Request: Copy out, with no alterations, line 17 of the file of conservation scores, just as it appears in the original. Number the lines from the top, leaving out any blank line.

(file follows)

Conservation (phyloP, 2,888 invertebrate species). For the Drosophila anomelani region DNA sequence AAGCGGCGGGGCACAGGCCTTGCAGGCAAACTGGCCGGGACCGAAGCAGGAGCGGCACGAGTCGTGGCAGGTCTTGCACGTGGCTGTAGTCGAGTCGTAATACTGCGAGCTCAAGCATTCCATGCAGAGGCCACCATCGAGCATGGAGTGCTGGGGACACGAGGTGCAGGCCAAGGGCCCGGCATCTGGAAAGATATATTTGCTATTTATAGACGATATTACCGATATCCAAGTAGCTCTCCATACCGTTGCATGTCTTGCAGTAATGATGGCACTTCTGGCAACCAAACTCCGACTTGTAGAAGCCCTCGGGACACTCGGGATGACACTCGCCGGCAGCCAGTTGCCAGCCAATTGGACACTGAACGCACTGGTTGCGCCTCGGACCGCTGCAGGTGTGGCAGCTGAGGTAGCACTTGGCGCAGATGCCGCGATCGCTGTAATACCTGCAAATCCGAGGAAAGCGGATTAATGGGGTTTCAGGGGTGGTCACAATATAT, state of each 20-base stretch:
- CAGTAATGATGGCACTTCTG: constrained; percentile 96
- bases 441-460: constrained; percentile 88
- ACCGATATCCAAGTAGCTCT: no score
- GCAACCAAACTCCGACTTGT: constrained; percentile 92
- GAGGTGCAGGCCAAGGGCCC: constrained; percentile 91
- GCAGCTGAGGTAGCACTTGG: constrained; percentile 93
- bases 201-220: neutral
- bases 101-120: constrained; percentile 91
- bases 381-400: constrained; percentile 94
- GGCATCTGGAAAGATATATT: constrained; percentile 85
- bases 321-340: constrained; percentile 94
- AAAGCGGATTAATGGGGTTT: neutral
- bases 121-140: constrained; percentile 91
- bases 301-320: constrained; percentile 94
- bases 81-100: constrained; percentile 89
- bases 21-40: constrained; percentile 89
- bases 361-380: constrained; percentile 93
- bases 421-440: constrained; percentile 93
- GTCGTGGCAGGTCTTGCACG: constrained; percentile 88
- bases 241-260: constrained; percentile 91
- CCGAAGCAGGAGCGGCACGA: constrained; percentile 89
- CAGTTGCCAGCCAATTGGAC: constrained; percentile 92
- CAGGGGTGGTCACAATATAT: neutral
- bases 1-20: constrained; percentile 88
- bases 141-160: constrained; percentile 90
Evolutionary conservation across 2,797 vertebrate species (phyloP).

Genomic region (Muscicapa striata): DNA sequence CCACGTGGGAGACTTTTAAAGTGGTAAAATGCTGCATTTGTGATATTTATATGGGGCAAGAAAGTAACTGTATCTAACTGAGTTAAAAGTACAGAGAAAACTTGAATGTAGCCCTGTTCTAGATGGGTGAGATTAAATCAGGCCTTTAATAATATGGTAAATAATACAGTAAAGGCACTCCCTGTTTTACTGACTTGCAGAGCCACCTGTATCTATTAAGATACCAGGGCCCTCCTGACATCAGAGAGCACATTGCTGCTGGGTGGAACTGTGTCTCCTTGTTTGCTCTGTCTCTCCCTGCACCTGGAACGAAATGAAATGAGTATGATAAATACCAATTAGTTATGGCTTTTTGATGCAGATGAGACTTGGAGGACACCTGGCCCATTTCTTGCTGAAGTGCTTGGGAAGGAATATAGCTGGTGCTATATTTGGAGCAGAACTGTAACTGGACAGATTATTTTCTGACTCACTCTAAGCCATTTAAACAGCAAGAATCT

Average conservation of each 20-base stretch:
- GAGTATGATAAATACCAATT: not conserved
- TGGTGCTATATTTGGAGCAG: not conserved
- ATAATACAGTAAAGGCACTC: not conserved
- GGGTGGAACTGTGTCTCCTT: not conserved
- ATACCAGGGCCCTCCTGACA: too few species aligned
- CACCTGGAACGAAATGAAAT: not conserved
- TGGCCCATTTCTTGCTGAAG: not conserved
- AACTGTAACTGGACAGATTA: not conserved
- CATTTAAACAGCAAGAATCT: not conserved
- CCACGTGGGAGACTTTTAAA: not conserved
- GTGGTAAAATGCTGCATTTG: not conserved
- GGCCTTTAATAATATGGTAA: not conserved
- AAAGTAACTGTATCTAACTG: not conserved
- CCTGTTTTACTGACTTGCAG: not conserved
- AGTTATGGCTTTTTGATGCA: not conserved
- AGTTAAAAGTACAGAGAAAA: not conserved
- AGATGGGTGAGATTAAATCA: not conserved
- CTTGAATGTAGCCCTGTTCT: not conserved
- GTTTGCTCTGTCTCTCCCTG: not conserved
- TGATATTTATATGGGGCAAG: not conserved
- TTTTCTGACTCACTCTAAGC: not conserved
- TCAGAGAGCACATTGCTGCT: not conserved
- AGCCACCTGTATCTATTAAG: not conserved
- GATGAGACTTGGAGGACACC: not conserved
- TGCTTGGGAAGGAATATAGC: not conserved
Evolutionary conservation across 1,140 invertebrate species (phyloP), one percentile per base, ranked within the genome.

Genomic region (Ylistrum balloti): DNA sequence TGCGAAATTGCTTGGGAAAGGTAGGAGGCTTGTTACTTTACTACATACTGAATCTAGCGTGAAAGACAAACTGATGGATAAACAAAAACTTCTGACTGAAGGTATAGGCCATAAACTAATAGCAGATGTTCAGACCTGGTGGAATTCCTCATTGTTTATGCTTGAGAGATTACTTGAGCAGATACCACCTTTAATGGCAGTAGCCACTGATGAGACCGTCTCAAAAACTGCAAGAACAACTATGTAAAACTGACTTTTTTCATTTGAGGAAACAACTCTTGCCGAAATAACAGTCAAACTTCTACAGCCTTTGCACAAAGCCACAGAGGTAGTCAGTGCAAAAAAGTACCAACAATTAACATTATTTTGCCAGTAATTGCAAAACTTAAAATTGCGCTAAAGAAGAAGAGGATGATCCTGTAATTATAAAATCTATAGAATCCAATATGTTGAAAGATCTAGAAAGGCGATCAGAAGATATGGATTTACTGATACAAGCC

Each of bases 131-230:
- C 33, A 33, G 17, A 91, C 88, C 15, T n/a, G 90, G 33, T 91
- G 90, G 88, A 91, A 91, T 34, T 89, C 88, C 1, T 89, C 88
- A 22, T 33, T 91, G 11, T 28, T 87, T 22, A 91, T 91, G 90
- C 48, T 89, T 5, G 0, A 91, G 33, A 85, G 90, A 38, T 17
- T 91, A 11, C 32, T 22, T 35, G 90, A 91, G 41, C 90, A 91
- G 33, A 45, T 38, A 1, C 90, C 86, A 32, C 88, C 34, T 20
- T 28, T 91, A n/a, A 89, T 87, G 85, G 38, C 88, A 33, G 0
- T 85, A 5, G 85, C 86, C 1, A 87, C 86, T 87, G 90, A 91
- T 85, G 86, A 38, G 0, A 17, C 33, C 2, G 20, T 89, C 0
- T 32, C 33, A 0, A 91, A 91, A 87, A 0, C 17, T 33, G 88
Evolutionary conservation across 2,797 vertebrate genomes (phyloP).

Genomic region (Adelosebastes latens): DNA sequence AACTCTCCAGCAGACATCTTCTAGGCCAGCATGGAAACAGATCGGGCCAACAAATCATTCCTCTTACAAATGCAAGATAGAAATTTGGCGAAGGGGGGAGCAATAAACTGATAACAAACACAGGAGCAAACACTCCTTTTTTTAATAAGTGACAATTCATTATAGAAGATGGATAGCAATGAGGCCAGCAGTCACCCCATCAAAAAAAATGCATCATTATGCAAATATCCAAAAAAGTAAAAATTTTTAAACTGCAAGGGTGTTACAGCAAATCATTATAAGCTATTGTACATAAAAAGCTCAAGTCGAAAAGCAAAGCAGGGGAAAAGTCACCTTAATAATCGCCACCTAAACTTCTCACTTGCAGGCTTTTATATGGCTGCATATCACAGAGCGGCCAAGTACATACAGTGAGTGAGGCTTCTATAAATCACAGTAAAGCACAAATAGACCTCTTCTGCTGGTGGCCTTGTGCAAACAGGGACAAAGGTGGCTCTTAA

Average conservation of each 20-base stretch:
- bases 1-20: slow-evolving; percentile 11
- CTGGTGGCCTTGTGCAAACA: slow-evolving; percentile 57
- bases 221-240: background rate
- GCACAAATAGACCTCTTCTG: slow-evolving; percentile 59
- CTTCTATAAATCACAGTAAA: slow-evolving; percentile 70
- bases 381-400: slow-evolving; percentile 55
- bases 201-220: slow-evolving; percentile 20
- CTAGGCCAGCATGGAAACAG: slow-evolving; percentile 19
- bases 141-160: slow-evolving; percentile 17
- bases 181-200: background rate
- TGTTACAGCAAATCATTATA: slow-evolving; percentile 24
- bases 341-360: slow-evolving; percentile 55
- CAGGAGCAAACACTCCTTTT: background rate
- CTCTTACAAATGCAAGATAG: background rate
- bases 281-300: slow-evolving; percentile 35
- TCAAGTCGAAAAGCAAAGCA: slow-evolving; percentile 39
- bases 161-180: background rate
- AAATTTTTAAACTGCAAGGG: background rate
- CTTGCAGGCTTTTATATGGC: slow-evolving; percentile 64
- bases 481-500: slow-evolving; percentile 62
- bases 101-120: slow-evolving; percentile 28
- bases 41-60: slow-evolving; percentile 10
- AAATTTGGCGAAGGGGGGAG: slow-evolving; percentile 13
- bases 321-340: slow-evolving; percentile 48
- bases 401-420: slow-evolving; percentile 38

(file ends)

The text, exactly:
- bases 21-40: constrained; percentile 89